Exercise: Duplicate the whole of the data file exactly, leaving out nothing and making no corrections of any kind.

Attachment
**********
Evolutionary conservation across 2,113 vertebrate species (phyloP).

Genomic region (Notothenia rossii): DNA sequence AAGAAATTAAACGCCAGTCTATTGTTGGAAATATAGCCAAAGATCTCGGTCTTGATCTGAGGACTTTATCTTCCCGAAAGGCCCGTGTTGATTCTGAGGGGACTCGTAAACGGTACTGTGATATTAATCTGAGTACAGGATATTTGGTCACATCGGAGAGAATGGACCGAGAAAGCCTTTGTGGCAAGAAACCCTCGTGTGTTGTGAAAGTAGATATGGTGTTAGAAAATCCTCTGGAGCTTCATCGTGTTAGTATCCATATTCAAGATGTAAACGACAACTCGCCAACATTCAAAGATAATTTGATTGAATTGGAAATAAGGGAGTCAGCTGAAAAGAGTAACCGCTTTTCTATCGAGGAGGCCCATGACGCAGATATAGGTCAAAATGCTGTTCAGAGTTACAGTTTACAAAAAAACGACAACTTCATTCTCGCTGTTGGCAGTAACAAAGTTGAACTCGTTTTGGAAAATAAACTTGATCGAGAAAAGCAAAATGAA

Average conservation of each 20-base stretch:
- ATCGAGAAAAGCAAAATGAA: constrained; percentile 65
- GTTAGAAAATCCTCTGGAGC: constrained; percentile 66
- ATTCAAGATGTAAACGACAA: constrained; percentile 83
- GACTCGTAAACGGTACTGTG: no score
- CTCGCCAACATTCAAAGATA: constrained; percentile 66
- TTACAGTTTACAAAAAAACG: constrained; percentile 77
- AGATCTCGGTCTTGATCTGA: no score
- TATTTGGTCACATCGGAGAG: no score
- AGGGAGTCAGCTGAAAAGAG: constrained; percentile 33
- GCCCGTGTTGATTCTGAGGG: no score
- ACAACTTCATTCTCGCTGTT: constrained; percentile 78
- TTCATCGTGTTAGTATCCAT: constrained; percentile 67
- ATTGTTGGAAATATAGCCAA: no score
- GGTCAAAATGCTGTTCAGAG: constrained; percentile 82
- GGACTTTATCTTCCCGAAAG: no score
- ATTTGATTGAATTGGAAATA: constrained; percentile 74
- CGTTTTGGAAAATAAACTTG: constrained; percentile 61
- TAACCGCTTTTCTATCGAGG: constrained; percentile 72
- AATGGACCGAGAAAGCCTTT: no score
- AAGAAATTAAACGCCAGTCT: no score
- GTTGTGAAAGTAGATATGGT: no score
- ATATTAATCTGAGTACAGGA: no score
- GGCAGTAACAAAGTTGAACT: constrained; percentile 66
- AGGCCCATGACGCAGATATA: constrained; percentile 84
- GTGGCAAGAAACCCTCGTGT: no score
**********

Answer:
Evolutionary conservation across 2,113 vertebrate species (phyloP).

Genomic region (Notothenia rossii): DNA sequence AAGAAATTAAACGCCAGTCTATTGTTGGAAATATAGCCAAAGATCTCGGTCTTGATCTGAGGACTTTATCTTCCCGAAAGGCCCGTGTTGATTCTGAGGGGACTCGTAAACGGTACTGTGATATTAATCTGAGTACAGGATATTTGGTCACATCGGAGAGAATGGACCGAGAAAGCCTTTGTGGCAAGAAACCCTCGTGTGTTGTGAAAGTAGATATGGTGTTAGAAAATCCTCTGGAGCTTCATCGTGTTAGTATCCATATTCAAGATGTAAACGACAACTCGCCAACATTCAAAGATAATTTGATTGAATTGGAAATAAGGGAGTCAGCTGAAAAGAGTAACCGCTTTTCTATCGAGGAGGCCCATGACGCAGATATAGGTCAAAATGCTGTTCAGAGTTACAGTTTACAAAAAAACGACAACTTCATTCTCGCTGTTGGCAGTAACAAAGTTGAACTCGTTTTGGAAAATAAACTTGATCGAGAAAAGCAAAATGAA

Average conservation of each 20-base stretch:
- ATCGAGAAAAGCAAAATGAA: constrained; percentile 65
- GTTAGAAAATCCTCTGGAGC: constrained; percentile 66
- ATTCAAGATGTAAACGACAA: constrained; percentile 83
- GACTCGTAAACGGTACTGTG: no score
- CTCGCCAACATTCAAAGATA: constrained; percentile 66
- TTACAGTTTACAAAAAAACG: constrained; percentile 77
- AGATCTCGGTCTTGATCTGA: no score
- TATTTGGTCACATCGGAGAG: no score
- AGGGAGTCAGCTGAAAAGAG: constrained; percentile 33
- GCCCGTGTTGATTCTGAGGG: no score
- ACAACTTCATTCTCGCTGTT: constrained; percentile 78
- TTCATCGTGTTAGTATCCAT: constrained; percentile 67
- ATTGTTGGAAATATAGCCAA: no score
- GGTCAAAATGCTGTTCAGAG: constrained; percentile 82
- GGACTTTATCTTCCCGAAAG: no score
- ATTTGATTGAATTGGAAATA: constrained; percentile 74
- CGTTTTGGAAAATAAACTTG: constrained; percentile 61
- TAACCGCTTTTCTATCGAGG: constrained; percentile 72
- AATGGACCGAGAAAGCCTTT: no score
- AAGAAATTAAACGCCAGTCT: no score
- GTTGTGAAAGTAGATATGGT: no score
- ATATTAATCTGAGTACAGGA: no score
- GGCAGTAACAAAGTTGAACT: constrained; percentile 66
- AGGCCCATGACGCAGATATA: constrained; percentile 84
- GTGGCAAGAAACCCTCGTGT: no score